Searching for the meaning of “找”


A Taiwanese acquaintance of mine recently told a third party (who shared the story with me) that he was going to Taichung to meet up with his wife, who lives with him in Taipei but was temporarily down there. In American English, the story might be rendered just as I did above, or a person might say he was going down to Taichung to “see” his wife. But in Chinese he used a character that is seldom translated in English-language textbooks to mean “see” or “visit.” On Google Translate, which I use a lot, the first definition offered for is what I have always thought to be the primary one, “to look for.” At the bottom, as the very last definition, one finds “to want to see,” and even though it appears to have escaped the attention of Google Translate my understanding is that it also has the meaning of “to meet up with.”

As you can see already, English and Chinese words do not exactly match one to one.

Language is sort of a carpet on top of reality, and every language carpet is woven differently. The threads that link different parts of reality together (i.e. words) in English simply do not exist in Chinese, and vice versa. You can easily imagine how frustrating a student of English might be to discover that “run” is the proper word for “run a race,” “run a company,” and “run out of gas.” Similarly, if I were to directly translate the Chinese sentence mentioned above that was conveyed to me, but translate it into English as “I’m going to Taizhong to look for my wife,” it would indisputably be taken to mean that I don’t know where she is and want to find out.

This kind of mistake will usually play out not as you actively saying something wrong but you failing to catch the implications of something someone else has said. When you want to actively speak, you can use a word like to mean “look for” with perfect confidence. What you will sometimes be surprised by, and have to learn for future reference, is when somebody else uses to mean “meet up with.” So always be aware that a Chinese word might be being used in a different way from the translation you were familiar with. Interestingly, Chinese textbooks for English speakers written in Taiwan or China often include translations other than “to look for,” while this is in my experience by far the dominant translation used in textbooks published by Western companies.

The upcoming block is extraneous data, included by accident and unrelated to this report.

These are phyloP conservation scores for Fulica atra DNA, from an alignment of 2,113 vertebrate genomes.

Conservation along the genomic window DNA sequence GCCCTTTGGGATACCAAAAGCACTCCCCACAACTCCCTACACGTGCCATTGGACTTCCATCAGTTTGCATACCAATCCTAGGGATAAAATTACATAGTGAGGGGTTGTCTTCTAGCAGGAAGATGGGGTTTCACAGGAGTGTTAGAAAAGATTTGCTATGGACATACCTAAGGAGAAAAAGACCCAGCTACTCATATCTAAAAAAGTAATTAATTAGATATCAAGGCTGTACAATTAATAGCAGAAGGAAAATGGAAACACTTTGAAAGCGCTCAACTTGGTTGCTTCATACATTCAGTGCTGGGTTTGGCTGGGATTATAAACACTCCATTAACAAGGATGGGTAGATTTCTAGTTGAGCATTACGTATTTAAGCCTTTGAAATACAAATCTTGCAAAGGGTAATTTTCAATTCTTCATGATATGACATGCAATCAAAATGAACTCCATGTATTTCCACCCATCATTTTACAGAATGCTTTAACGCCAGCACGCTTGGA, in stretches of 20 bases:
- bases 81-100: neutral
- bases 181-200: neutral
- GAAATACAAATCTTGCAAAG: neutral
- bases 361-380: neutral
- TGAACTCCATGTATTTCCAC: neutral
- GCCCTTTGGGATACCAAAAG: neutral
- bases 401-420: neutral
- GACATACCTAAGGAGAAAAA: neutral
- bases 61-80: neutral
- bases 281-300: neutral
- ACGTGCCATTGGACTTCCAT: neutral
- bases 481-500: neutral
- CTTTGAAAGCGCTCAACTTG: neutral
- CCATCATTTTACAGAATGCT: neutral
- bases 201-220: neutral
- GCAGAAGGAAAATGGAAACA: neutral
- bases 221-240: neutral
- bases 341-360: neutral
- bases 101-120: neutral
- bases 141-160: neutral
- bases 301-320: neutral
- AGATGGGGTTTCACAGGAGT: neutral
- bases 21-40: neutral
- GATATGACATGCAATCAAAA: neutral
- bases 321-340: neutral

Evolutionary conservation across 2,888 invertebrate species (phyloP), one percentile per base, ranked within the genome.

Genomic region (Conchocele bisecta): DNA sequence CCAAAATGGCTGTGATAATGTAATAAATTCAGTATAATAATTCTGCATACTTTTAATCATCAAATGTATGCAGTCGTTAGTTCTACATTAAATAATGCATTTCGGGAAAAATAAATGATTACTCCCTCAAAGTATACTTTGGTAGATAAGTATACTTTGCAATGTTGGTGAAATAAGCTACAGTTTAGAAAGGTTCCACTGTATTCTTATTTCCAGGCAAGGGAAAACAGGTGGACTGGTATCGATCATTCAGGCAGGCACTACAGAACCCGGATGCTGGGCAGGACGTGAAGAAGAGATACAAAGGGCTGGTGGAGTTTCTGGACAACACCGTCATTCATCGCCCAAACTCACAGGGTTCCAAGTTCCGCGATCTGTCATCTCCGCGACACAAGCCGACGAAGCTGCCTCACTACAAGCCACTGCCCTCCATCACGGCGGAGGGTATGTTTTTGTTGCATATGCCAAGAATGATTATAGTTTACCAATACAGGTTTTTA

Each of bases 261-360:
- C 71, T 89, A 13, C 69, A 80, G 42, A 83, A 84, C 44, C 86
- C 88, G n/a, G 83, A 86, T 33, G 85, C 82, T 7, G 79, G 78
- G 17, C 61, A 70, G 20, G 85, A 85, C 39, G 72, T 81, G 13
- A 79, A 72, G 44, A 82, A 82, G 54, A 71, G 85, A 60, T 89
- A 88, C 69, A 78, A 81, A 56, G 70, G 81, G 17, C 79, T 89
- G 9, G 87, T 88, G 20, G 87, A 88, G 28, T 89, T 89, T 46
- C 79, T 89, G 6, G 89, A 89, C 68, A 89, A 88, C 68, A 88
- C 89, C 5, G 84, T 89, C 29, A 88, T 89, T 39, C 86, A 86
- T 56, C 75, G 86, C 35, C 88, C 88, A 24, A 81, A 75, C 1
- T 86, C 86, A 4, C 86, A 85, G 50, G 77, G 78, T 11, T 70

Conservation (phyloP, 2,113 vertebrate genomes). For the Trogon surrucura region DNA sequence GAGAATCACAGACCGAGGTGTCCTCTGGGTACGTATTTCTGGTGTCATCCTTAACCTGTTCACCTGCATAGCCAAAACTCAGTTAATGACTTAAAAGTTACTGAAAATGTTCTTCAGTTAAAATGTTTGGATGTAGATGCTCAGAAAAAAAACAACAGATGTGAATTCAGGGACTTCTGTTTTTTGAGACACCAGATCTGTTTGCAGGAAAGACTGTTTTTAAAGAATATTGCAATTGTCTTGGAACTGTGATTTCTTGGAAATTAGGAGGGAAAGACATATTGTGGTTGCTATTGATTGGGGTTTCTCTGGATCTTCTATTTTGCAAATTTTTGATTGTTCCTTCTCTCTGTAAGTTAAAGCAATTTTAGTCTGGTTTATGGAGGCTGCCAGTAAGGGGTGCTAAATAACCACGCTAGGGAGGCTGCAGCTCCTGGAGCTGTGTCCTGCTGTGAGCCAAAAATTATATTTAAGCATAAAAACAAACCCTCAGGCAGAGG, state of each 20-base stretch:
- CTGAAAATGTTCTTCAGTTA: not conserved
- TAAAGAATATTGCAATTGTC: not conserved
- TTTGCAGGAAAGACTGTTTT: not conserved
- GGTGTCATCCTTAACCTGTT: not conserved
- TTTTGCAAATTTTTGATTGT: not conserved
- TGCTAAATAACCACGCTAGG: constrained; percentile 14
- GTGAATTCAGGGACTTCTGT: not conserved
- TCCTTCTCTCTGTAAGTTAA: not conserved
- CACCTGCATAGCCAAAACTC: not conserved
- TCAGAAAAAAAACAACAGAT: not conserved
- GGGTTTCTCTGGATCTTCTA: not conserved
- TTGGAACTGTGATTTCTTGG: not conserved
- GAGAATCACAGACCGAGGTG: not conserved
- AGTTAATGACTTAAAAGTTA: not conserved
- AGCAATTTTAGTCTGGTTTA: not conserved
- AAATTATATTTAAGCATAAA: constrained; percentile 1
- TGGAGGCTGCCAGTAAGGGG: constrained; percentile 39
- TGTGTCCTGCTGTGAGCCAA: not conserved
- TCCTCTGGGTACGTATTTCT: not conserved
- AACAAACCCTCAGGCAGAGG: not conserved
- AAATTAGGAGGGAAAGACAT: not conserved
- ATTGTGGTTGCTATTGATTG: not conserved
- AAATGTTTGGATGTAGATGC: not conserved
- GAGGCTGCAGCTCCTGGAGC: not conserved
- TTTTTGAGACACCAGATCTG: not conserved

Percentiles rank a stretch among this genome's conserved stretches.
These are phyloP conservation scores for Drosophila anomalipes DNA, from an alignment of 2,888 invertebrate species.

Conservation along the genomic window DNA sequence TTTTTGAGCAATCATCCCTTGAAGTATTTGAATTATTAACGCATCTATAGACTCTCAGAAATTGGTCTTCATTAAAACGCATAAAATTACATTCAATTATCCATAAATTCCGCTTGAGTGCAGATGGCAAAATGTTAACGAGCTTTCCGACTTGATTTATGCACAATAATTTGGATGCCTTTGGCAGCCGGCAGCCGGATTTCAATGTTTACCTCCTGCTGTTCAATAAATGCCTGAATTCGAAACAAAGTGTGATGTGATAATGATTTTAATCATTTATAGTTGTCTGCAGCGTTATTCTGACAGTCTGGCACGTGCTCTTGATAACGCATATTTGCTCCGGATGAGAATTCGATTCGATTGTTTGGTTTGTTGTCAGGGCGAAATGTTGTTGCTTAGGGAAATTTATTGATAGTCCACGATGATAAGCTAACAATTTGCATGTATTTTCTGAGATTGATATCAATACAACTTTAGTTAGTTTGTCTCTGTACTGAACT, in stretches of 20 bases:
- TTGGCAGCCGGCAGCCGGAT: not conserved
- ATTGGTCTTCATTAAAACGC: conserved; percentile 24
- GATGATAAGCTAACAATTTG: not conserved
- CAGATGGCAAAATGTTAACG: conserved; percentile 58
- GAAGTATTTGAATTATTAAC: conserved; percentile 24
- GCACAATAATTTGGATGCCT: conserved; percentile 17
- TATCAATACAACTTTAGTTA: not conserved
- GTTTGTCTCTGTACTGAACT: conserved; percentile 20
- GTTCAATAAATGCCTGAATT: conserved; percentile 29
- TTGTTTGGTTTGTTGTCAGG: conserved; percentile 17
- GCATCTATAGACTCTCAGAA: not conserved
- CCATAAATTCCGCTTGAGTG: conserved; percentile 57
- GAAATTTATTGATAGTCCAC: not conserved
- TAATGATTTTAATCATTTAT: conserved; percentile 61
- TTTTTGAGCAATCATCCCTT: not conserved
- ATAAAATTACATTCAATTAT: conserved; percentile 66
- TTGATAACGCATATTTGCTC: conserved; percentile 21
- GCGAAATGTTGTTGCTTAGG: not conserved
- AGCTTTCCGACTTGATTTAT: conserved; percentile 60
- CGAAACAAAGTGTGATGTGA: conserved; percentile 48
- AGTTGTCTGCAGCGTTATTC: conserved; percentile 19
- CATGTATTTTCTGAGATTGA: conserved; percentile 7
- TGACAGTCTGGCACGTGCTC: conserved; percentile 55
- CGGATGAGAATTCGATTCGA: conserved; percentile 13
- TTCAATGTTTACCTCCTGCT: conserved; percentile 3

And another lesson here is to be very careful about simply translating English words into Chinese in the exact same sequence and in the exact same context as they are used in English. Much of the time, you will be wrong.

This is especially the case for figures of speech or metaphors. The words “cloud” (, yún) and “wall” (, qiáng) in isolation occupy pretty much the same space In the reality carpet in both languages, but do not ever try to translate “on cloud 9” or “I was banging my head against the wall in frustration” word for word into Chinese; you will sound ridiculous.

Sometimes you will find that even though the wording is different, both languages have adages that mean the same thing. For example, English has “water under the bridge” and Chinese has “the wood has already become a boat” (木已成舟, mù yǐ chéng zhōu). But sometimes you will find (as I often have, to my disappointment) that certain ideas are expressed in very catchy ways in one language but have no similarly catchy equivalent saying in the other language. So, unless it’s a very standard, even simple idea, be very wary of direct translation from one language to the other.


Evan Osborne (歐思博) is a professor of economics at Wright State University in Ohio. He has studied Chinese off and on for almost 30 years. Once for three months in Taiwan he had Chen lǎoshī as a teacher, and considers her to be the best of the well over 30 teachers he has had in the various languages he has studied.

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